Date of Award
Doctor of Philosophy (PhD)
Computational Analysis and Modeling
Layered structures have appeared in many systems such as biological tissues, micro-electronic devices, thin films, fins, reactor walls, thermoelectric power conversion, thermal coating, metal oxide semiconductors, and thermal processing of DNA origami nanostructures. Analyzing heat transfer in layered structures is of crucial importance for the design and operation of devices and the optimization of thermal processing of materials. There are many numerical methods dealing with the layered structures or interface problems. The existing numerical methods such as the immersed interface method and the matched interface boundary method, if using threegrid points across the interface, usually provide only a second-order truncation error, which reduces the accuracy of the overall numerical solution even if the higher-order compact finite difference method is employed at other points. Obtaining a higherorder accurate numerical scheme using three-grid points across the interface so that the overall numerical scheme is stable and convergent with higher-order accuracy is mathematically challenging.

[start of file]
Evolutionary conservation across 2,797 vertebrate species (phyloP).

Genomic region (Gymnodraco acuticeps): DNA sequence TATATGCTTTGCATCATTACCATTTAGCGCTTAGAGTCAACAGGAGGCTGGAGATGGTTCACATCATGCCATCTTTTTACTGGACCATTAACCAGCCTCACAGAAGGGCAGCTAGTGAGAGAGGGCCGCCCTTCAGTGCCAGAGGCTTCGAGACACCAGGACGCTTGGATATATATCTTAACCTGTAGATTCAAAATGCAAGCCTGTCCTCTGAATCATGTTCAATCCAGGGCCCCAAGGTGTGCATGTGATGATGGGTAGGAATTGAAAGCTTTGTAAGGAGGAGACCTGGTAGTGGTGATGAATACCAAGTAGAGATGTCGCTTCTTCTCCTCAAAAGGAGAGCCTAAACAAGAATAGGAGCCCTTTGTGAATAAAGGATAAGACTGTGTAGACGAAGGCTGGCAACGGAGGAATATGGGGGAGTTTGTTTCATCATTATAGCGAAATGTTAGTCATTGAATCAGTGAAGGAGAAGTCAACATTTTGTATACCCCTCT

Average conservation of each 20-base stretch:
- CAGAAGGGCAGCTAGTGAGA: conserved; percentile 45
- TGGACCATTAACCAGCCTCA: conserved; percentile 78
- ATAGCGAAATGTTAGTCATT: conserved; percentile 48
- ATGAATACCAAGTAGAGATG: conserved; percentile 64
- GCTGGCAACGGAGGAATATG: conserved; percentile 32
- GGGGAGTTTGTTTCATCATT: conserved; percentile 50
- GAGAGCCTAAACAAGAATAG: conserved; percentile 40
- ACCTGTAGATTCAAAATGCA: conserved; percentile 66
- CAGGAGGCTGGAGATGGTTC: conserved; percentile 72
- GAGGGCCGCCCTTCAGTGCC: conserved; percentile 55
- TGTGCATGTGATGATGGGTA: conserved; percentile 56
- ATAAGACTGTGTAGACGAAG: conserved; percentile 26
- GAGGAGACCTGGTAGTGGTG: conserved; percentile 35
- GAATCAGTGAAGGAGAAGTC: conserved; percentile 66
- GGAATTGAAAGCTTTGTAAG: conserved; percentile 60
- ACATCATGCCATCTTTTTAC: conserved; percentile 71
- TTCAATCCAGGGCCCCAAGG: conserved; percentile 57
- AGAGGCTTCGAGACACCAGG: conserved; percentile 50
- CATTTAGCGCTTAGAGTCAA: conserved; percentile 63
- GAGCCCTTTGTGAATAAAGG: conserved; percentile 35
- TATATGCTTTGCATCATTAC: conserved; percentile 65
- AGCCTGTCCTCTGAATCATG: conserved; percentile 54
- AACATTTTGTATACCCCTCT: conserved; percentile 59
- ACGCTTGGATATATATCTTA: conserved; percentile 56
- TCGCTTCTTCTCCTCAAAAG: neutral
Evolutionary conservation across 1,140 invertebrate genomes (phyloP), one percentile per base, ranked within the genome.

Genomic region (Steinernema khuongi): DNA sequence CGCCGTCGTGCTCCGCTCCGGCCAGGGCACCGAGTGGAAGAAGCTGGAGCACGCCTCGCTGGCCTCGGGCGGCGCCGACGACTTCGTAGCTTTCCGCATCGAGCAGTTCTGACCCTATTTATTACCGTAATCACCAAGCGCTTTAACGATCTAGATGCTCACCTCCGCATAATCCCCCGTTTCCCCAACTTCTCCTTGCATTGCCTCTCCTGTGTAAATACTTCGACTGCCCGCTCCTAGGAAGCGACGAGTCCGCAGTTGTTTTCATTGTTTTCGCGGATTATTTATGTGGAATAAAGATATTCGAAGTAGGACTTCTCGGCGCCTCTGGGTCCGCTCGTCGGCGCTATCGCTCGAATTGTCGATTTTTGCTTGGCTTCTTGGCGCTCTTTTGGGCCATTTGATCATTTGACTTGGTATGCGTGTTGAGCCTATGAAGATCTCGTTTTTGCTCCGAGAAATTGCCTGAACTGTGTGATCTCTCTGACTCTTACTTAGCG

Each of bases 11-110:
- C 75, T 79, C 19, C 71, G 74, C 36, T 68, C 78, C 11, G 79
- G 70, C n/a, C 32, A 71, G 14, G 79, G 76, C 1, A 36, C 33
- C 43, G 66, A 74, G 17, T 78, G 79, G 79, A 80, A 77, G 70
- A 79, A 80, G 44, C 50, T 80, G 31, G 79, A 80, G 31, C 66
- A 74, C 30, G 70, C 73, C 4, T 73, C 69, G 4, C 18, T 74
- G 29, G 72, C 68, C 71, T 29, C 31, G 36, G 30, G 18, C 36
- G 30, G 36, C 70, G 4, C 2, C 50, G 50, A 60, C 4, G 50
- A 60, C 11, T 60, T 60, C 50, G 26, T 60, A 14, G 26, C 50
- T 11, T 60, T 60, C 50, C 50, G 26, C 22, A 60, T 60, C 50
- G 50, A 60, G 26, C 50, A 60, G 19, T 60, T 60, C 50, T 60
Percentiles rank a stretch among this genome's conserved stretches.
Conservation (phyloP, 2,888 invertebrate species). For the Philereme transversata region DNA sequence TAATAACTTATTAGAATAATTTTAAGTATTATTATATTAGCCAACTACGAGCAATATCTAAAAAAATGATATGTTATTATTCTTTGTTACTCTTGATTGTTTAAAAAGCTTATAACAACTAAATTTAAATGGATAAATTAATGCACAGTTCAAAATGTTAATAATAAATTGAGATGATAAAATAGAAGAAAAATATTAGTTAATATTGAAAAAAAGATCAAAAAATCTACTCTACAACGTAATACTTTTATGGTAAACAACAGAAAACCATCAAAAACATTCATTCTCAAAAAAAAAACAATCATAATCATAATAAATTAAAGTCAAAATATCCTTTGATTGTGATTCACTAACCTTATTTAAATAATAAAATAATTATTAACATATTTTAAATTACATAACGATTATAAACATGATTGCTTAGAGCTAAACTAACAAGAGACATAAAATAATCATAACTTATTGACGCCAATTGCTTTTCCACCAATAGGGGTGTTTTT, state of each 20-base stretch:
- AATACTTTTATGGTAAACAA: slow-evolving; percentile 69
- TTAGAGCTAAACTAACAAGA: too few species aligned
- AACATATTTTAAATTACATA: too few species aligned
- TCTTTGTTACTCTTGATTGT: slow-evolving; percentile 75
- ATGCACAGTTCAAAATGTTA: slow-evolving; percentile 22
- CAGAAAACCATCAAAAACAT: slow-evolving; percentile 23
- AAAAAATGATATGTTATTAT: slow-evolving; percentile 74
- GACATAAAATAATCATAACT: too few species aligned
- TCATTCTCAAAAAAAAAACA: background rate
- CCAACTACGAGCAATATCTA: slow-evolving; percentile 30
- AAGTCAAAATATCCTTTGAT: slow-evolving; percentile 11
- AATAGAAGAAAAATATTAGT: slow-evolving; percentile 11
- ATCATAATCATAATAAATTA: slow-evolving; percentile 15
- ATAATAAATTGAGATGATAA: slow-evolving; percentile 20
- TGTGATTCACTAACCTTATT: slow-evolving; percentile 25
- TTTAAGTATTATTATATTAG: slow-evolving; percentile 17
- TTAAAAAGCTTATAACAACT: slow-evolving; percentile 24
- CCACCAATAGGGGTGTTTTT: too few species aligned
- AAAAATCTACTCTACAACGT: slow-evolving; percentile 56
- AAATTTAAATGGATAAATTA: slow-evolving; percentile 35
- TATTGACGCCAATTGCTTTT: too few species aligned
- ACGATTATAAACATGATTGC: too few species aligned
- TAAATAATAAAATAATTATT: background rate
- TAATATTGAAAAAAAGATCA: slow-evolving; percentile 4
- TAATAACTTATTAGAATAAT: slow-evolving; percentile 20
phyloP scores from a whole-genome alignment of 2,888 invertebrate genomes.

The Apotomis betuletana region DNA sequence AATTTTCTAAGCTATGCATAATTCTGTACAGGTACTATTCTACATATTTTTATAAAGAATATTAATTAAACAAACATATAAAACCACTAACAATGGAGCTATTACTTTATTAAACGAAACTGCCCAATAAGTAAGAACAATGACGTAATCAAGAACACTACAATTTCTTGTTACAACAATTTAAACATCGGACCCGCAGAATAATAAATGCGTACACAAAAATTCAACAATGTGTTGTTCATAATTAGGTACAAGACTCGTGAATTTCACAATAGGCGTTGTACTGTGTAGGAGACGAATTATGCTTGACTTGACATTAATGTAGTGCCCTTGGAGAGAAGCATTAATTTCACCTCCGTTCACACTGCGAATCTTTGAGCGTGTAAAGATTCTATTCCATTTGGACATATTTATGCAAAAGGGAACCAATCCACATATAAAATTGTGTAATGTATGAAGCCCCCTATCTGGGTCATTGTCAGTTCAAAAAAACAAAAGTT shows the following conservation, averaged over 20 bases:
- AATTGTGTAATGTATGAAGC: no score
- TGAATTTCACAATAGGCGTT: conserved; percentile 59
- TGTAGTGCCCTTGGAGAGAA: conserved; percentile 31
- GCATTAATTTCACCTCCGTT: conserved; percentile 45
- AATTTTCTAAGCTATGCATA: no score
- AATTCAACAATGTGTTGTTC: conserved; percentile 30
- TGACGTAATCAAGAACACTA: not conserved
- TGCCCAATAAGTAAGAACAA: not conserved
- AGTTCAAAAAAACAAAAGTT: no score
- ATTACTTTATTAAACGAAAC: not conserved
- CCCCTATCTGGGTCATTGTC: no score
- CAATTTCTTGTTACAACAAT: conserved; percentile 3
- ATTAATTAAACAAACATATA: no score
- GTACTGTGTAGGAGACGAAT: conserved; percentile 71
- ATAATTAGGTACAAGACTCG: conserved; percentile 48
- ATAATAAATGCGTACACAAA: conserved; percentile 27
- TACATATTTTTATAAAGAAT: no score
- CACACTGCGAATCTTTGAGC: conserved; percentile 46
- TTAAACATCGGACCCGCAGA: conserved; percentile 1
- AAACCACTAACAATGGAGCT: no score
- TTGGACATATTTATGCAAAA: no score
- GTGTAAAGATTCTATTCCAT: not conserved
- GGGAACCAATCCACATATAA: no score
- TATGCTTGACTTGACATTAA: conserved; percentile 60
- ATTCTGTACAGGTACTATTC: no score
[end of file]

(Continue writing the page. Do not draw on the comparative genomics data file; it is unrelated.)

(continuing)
The objective of this dissertation is to develop a higher-order accurate finite difference method using three-grid points across the interface. To this end, we first consider three mathematical models, the steady-state heat conduction model, the unsteady-state heat conduction model and the nanoscale heat conduction model. The well-posedness of these three models are proved. After that, compact higher-order finite difference schemes for solving these three models are developed, respectively. In particular, for the interior points, the well-known pad´e scheme (three-point fourthorder compact finite difference scheme) is applied. On the boundary and interface, by preserving the first-order derivative, ux, fourth-order finite difference schemes for the interface conditions, third-order or fourth-order finite difference schemes for the Neumann boundary conditions and the Robin boundary conditions, are developed, respectively. As such, the overall schemes are at least third-order accurate. The stability and convergence of the scheme for the steady-state case with Dirichlet boundary are proven. Finally, four different examples are given to test the obtained numerical schemes. Results showed that the convergence rate is close to 4.0, which coincides with the theoretical analysis. Further research will focus on the analysis of the stability and convergence of the schemes for the unsteady-state heat conduction case and the nanoscale heat conduction case, and the extension of our schemes to multidimensional cases.
Yan, Yun, "" (2018). Dissertation. 35.